The scale of this largesse is mind numbing. The examples above, and there are many more, amount to £13 million. The HLF stated recently that from 2016-2022 they gave RSPB alone around £27,000,000. But what did we, the people who provided the money, get in return, more birds? They hardly get a mention, apart from the refrain that if they don't get the money the birds have had it. We did get some dead stoats and nice, new toilets at South Stack, but you will have to pay RSPB to park if you want to use them.


But surely someone in government audits all this, and checks on old fashioned stuff like value for money, and that what the money was given for actually occurred? Sadly it seems not.


But that is precisely what should be happening. This is public money, one way or another, and it is when these deals are done between the cosy conservation industry that the checks are most needed. Let us take for example the idea that underpins nearly all these grants and payments, that these giant organisations need public money to do what needs to be done.


Remember the funding gaps referred to by the Welsh government, the need for extra money to open cafes and gift shops post Covid, or the Peak District, where we are told, 'the resources required are beyond the means of partners'. Or in Orkney, 'more resources than each organisation has available'. Or the desperate need for HLF investment to save the ecosystems on SevernTrent/RSPB Lake Vyrnwy. Or the RSPB's needing money to conserve its own moorland in Scotland so desperately that it has to get it by doing a lucrative deal with real peat burners.


Let us look at the organisations that have funding gaps and who can't do what they say is vital unless they get public money - something the people actually dishing out the money, apparently couldn't be bothered to do.


Let us start with the RSPB, the biggest wildlife conservation player. Almost penniless, riddled with funding gaps in Wales, can't afford to repair toilets on Anglesey, or kill stoats in Orkney or do public engagement in the Peak District. Total income last year £146 million. Profit, what they call a surplus, over £24 million. Total funds £236 million. Yet they have funding gaps in Wales?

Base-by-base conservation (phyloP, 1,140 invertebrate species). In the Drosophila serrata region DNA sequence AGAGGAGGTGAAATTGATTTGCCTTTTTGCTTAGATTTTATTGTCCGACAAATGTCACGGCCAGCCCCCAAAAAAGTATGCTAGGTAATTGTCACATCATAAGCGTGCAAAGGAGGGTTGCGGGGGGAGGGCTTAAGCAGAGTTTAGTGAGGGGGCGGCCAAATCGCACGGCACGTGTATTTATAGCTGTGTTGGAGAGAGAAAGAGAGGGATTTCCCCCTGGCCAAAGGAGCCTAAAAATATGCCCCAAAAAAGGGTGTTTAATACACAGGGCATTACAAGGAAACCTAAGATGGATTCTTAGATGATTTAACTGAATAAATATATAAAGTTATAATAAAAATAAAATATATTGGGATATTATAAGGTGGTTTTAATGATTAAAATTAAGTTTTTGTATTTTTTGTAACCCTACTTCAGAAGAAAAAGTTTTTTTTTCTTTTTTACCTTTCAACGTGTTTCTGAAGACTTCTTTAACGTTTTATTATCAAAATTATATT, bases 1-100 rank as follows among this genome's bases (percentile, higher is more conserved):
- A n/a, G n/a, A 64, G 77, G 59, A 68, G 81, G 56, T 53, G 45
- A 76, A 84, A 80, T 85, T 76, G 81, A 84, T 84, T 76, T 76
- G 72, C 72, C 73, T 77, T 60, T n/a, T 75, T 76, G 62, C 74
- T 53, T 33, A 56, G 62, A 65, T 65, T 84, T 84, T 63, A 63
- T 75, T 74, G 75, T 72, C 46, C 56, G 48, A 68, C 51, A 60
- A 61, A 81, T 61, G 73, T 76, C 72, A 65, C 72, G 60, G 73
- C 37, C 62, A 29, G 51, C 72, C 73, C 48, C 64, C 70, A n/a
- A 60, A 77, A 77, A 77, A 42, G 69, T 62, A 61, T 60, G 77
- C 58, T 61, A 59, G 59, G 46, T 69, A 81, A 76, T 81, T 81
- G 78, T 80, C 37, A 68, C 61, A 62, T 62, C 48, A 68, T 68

Then let us try the National Trust. Needing cash from Welsh taxpayers to reopen their own facilities for business. Completely unable to deliver what they said was a vital public engagement project in the Peak District because it required, 'more resources than they had available'. In the year to February 2022 their total income was only £643 million and their surplus, including investment income, was £140,000,000.


Finally, good old SevernTrent, who, albeit acting under the advice of RSPB, have apparently, according to the application to HLF, done next nothing, apart from watch Vyrnwy deteriorate until RSPB could say that it would need grants approaching £6 million, to stop the last curlew disappearing and the rare and precious moorland turning into a mass of mature alien conifers. Their last accounts show an income of £1,943,300,000. There is no decimal point in there, it is really a ten-figure number. Just shy of £2 billion. Their before tax profit was £506,200,000. Still no decimal points. That is a nine-figure number. Over half a billion pounds.


Can we all agree something that is blindingly obvious; none of these organisations can fairly state that they cannot afford to do the things they said they wanted the grants for.


It is ludicrous to suggest that RSPB and SevernTrent could not afford to keep their Lake Vyrnwy Estate in a condition that meets their responsibilities as custodians of what they say is precious, heavily designated and in imminent risk of catastrophic loss.


It ridiculous to pretend that the National Trust lack the resources to run Upland Skies, when they made a profit of £140,000,000.


Can any numerate adult really believe that RSPB could not afford to kill stoats on Orkney, often on its own land, without huge EU and HLF grants?


Yet, not only do the regulators not appear to notice what a child would spot, they actually join in. It was the Welsh government that gave the RSPB/SevernTrent £10,000 to write an application to HLF for £3.3 million. It was SNH that gave them £64,000 to write the application to the EU for millions to kill stoats on Orkney and it was they who confirmed, in the HLF application, that RSPB could not afford to run the project themselves.


The management of public finances is based on the assumption that the people who handle public money will be completely impartial and rigorous in testing the veracity of the claims made by applicants and the value for money delivery of what public money is allocated for.


They are our guardians and their independent scrutiny is a vital part of our system. Is it not time that some of them started to ask the questions that any reasonable person would think?